When winter came the young people as well as older ones held coasting parties on Harned’s hill, which is still owned by Sanford Harned. This pleasure was continued throughout the years. Many of us remember also the pond on the Dennany farm now owned by Joseph Schmitt, where great fun was had by skating parties.
During the school term literary societies were very popular and people from other towns and communities attended and took part in the literary work. Soul striving debates by learned men on current questions aroused great interest. Young ladies tried to excel each other in recitations and dialogues and the programs were varied with old time “fiddlin.”
Fifty or seventy-five years ago Peterson’s Magazine was perhaps the ladies favorite fashion and story paper, several copies of which are now in possession of the writer. The stories and poems were romantic but clean and interesting, and many people would yet prefer them to the fiction of today’s best magazines.
Fashions were very elaborate and costly. For a simple dress for a small lady eight or twelve yards of double-width material with ten or twelve yards of ribbon and two or three dozen buttons were required. Silk, velvet and cashmere were suitable materials for best dresses and silk valued at $1 per yard and up. Aunt Sue Trueblood made Quaker bonnets of brown, black and gray silk for $25 each. A milliner shop was conducted by Mrs. Ben Harned at an early date, much of the work being hats remade and trimmed season after season. Fortunately the styles lasted longer than now.
Dress patterns were very intricate and made from charts, and dressmaking was a fine art and several Canton women were good seamstresses. Mrs. Thursa Albertson and Mrs. Drusy Curry, were early dressmakers and later Mesdames Anna Trueblood, Anna Wilson, Martha Limin, Lizzie McCoskey and Vada Harned.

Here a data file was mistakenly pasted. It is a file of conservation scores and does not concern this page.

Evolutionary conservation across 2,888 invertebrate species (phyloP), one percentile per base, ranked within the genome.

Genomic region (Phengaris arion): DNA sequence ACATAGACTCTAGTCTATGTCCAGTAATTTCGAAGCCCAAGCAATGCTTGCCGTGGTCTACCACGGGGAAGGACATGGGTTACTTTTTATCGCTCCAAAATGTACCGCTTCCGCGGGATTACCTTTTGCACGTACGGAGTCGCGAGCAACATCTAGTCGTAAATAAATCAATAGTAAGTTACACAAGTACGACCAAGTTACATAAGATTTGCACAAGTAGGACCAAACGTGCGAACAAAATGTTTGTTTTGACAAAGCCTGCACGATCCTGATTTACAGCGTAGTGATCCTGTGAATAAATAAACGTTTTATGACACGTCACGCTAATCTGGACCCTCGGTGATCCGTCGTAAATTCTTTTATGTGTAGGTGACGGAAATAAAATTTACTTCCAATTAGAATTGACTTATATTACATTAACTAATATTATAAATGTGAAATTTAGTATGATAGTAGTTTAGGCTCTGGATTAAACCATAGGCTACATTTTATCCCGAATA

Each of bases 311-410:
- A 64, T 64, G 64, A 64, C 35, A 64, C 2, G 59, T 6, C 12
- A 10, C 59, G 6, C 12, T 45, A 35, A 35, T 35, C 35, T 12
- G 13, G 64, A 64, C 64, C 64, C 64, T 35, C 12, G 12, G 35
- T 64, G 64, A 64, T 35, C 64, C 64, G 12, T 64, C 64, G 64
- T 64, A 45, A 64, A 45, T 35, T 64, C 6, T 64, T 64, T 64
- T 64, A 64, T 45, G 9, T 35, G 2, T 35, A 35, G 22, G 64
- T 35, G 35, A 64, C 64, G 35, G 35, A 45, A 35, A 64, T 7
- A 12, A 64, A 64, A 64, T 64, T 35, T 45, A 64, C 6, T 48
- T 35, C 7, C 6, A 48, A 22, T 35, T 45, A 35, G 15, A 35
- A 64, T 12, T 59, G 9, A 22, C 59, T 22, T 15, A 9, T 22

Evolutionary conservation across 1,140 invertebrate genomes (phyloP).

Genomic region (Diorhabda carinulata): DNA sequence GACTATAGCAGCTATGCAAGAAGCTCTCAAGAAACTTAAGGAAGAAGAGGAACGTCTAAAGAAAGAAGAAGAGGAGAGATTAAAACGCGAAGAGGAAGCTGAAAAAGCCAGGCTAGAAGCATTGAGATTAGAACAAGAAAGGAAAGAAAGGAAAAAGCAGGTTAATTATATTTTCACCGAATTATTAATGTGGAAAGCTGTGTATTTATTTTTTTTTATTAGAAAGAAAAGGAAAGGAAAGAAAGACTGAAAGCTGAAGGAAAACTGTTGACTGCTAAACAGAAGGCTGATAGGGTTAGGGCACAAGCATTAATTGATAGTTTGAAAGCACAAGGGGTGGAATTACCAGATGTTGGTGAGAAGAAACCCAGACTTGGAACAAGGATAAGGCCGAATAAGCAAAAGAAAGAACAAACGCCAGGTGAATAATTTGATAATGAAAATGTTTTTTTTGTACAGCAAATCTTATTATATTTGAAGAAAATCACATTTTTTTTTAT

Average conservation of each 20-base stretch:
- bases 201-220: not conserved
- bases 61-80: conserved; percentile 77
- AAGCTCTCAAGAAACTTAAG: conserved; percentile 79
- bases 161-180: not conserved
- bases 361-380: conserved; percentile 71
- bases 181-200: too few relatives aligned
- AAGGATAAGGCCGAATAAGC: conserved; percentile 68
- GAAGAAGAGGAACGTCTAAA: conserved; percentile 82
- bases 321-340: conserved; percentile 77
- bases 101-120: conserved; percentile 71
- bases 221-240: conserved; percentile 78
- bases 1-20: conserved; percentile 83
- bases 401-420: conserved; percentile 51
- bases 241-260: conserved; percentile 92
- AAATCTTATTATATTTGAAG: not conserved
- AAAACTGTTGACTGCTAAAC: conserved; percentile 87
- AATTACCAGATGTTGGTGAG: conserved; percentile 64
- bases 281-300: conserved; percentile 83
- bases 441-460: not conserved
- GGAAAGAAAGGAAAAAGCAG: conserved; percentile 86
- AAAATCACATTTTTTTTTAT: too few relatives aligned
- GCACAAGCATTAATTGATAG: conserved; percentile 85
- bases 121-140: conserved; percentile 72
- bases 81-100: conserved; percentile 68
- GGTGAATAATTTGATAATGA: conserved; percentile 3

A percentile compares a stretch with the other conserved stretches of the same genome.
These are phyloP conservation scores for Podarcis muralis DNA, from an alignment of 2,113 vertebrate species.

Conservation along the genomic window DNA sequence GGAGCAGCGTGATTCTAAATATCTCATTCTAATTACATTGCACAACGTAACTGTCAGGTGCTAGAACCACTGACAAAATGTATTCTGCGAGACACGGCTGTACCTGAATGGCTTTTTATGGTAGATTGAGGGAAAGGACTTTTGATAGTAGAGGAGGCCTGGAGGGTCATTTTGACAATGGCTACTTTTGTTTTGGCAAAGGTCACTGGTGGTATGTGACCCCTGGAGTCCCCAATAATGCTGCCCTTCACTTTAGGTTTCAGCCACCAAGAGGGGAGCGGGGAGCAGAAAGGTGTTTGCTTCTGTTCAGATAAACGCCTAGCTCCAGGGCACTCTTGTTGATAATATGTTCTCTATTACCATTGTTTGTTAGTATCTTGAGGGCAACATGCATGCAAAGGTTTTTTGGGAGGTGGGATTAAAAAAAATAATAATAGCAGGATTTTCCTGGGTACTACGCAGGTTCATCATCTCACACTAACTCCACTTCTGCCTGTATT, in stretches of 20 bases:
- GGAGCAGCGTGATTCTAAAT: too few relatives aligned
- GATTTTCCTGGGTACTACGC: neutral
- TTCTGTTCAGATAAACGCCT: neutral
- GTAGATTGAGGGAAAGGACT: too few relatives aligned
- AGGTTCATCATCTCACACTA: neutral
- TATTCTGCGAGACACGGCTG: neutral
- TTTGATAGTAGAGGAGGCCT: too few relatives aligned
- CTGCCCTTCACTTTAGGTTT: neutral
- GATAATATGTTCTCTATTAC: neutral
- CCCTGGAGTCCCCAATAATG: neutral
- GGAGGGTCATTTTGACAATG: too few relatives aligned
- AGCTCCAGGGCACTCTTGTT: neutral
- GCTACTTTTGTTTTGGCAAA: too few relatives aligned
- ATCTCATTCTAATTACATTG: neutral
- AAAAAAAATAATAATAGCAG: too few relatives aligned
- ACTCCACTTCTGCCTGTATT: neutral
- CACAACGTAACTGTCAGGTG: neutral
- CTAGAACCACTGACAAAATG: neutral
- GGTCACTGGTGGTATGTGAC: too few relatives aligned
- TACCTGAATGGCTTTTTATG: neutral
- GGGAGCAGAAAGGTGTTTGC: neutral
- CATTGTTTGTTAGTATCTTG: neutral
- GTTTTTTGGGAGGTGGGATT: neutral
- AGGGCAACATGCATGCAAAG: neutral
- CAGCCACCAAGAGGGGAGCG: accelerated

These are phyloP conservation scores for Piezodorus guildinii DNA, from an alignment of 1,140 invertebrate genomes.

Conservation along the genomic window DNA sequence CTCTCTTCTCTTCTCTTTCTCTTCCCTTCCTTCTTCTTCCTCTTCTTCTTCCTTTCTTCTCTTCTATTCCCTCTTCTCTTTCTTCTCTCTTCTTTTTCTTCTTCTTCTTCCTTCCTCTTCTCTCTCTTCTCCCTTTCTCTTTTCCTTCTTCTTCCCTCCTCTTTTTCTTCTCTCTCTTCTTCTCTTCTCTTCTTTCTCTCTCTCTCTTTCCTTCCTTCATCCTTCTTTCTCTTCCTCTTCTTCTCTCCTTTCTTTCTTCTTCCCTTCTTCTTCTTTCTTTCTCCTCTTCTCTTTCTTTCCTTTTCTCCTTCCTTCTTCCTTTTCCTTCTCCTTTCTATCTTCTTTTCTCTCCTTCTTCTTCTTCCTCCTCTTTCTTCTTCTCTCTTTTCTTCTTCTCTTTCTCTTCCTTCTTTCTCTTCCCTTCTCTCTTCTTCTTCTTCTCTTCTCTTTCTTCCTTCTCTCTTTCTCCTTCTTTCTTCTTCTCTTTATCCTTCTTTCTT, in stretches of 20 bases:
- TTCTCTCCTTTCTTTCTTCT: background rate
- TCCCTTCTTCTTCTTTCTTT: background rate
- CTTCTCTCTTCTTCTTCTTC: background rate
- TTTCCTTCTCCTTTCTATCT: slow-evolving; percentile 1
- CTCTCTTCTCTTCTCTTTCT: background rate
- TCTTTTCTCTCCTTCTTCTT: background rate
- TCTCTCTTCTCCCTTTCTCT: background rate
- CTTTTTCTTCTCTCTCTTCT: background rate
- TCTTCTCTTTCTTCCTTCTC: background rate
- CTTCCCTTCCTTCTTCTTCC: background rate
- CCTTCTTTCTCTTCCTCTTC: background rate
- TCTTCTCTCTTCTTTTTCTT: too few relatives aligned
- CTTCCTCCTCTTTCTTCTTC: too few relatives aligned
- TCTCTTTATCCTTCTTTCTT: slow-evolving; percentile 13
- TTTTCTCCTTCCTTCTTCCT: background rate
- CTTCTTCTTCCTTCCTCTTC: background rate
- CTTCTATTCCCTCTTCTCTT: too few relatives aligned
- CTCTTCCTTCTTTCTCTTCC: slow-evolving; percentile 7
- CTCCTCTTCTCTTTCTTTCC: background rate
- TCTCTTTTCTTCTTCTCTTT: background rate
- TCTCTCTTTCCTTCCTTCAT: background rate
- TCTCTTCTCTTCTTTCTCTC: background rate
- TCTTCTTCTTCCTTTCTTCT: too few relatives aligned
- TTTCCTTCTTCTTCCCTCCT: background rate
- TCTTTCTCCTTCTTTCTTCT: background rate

These women also were good at fancy work and fine quilting. Miss Mary McCoskey did expert quilting and her work took many prizes at county fairs.
Mesdames Rhetta Thompson, Anna Wilson and Amanda Tatlock were good spinners. Mesdames Anna Wilson, Amanda Tatlock, Henrietta Anderson and Anne Tatlock owned looms and wove carpets and rugs. For the past forty years Mrs. Stella Tatlock has done sewing, quilting and weaving for many satisfied customers.
The only general store now is managed by Mrs. Nettie Winslow. A filling station and confectionery is managed by William Anderson and son, Everett, and wife. Havilla McCoskey and son, Clarence, ran a Ford garage for a few years and Ermal Elliott ran a garage for a few years with Max Trueblood as an attendant. Mrs. Ella Fultz owns a building on State Road 56, which is sometimes rented as a garage. Sam Gilliland followed the trade of paper hanger and painter until his death in 1936. R. B. McCoskey still follows the trade of painting and Verie Trueblood and Farrell Bosley are carpenters. Carl Stewart is manager of the Stewart Realty company, with offices at Salem. Charles Tarr delivers ice and does general trucking. Mrs. Havilla McCoskey has the honor of being a professional paper hanger. She also does weaving.
John Martin and Jack Allen grow fine strawberries and do truck farming. They, together with several other farmers, grow tobacco.
The Stout-Tucker Fruit farm, just north of Canto, is managed by Max Fultz. This provides several persons with employment during the spring and fall.
The social activities of the village center about the organizations of the Methodist and Christian churches and the Home Economics club.
Daily papers, magazines, radios and automobiles keep Canton in touch with the world and its citizens are the average contended, peaceful people of the United States.